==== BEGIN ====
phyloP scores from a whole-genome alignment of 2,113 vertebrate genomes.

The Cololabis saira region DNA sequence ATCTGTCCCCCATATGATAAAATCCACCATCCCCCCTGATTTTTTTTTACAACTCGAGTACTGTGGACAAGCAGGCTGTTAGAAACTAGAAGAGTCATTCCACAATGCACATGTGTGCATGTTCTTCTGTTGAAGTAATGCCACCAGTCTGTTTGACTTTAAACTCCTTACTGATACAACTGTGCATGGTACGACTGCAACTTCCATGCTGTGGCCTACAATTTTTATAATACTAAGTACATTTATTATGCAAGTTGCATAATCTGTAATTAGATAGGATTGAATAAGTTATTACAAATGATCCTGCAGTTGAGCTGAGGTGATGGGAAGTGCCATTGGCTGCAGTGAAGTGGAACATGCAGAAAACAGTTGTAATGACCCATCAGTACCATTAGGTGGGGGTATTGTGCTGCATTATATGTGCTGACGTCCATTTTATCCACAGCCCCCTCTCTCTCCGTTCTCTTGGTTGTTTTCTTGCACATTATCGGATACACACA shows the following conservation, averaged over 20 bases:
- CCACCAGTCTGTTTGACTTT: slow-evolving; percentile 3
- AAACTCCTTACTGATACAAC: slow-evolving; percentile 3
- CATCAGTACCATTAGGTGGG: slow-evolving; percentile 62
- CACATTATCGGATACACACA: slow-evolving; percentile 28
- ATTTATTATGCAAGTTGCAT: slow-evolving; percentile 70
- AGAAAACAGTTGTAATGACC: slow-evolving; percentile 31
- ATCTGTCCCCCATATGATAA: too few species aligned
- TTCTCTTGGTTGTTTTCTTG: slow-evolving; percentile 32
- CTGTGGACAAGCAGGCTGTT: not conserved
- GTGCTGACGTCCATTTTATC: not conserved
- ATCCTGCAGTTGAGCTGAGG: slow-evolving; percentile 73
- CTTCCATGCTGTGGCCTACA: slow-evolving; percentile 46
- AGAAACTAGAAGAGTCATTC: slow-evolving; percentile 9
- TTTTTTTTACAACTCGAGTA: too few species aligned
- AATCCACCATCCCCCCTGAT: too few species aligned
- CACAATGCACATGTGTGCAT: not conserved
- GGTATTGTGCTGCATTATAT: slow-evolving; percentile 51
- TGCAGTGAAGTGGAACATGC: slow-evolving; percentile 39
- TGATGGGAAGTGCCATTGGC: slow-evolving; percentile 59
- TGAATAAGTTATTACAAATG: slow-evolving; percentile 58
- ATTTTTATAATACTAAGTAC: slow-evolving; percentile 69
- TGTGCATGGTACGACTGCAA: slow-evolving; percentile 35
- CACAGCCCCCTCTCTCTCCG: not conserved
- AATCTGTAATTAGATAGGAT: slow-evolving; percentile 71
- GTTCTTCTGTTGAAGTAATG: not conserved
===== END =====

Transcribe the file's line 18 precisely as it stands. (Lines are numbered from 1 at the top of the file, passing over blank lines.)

- CACAATGCACATGTGTGCAT: not conserved